During the rally, several leaders of sponsoring organizations delivered speeches, including DP Chairperson Chung Sye-kyun, Jinbo Corea President Lee Kang-sil, and Minbyun-Lawyers for Democratic Society President Baek Seung-heon. In addition, representatives of unions, farmer associations, student federations, women’s groups, media outlets and academia read a collective resolution urging the Lee Myung-bak administration to restore democracy and change the keynote in its methods of governance.
“President Lee Myung-bak is trying to suffocate democracy, and even in the wake of former President Roh Moo-hyun’s death has only strengthened his unilateral style of governing the country,” they said. “We will engage in direct and wide-scale action if President Lee continues to ignore the people’s wish to discontinue his unilateral exercising of power,” they added. The representatives demanded a presidential apology, a cease in the use of suppressive measures, a priority to create policies that support people’s livelihood, a restoration of peaceful inter-Korean relations, and a change in his methods of governance. They also announced the start of a signature campaign.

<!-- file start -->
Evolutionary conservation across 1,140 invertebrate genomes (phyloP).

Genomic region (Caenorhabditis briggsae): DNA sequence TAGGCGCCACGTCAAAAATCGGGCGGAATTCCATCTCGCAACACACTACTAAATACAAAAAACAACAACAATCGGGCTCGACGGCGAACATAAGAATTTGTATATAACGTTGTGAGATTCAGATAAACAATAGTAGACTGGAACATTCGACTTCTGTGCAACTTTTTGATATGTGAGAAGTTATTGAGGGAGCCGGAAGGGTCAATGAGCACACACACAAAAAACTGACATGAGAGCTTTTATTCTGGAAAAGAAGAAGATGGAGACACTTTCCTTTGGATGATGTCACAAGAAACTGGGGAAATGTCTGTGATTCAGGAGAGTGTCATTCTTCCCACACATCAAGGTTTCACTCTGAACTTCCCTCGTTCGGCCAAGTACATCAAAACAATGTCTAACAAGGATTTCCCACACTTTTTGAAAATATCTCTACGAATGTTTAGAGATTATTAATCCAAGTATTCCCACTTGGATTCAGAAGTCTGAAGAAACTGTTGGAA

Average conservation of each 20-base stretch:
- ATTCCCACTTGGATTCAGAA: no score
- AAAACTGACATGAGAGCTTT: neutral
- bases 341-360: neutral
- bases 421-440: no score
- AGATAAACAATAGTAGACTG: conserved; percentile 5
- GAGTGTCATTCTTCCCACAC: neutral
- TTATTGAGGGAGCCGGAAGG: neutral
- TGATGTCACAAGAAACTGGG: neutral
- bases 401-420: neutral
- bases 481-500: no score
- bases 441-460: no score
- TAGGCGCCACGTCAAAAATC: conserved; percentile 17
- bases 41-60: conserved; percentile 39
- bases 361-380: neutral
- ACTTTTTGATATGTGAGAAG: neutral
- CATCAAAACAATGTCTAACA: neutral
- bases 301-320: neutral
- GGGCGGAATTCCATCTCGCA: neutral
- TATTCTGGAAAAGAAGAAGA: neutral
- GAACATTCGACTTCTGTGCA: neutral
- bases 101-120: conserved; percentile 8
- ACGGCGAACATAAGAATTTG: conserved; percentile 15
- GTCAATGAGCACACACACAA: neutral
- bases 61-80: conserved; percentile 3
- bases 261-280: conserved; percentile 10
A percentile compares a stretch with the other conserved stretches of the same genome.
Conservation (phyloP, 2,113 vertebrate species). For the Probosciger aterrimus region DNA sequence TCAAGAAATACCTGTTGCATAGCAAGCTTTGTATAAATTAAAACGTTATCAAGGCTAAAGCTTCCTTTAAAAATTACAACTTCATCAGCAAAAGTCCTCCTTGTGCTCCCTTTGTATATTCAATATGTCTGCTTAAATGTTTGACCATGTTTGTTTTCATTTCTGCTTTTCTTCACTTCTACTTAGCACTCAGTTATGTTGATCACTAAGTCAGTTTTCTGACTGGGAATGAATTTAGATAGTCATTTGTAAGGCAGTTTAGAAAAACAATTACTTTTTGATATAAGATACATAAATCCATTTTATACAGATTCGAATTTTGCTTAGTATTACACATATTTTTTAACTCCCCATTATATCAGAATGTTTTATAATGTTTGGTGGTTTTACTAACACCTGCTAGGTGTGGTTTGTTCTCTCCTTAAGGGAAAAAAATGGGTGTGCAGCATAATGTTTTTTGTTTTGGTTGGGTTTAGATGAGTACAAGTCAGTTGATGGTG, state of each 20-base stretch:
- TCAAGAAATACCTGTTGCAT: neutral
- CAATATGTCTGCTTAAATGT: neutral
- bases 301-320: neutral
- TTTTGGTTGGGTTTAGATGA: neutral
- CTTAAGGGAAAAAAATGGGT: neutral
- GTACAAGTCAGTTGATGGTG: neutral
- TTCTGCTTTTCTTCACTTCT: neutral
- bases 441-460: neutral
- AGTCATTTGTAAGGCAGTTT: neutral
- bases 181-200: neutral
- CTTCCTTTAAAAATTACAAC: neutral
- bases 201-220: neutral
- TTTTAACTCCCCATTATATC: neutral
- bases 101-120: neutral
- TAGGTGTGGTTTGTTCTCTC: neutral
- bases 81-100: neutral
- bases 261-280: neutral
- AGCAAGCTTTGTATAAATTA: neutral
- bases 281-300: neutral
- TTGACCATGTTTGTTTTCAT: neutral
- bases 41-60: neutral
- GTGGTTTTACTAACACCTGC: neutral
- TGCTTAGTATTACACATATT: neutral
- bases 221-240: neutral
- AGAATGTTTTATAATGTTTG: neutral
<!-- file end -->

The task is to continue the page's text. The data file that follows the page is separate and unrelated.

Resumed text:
Prior to the rally, some citizens had marched towards Gwangwhamun in the direction of the Cheong Wa Dae (the presidential office in South Korea or Blue House) shouting, “Overthrow the Dictatorship,” but were blocked by riot police who were part of the 22,000-member police force that was deployed around Seoul Plaza.
The rally concluded peacefully at 10:20 p.m. Some participants attempted to go through Gwangwhamun afterwards, but were dispersed by police at 11:15 p.m.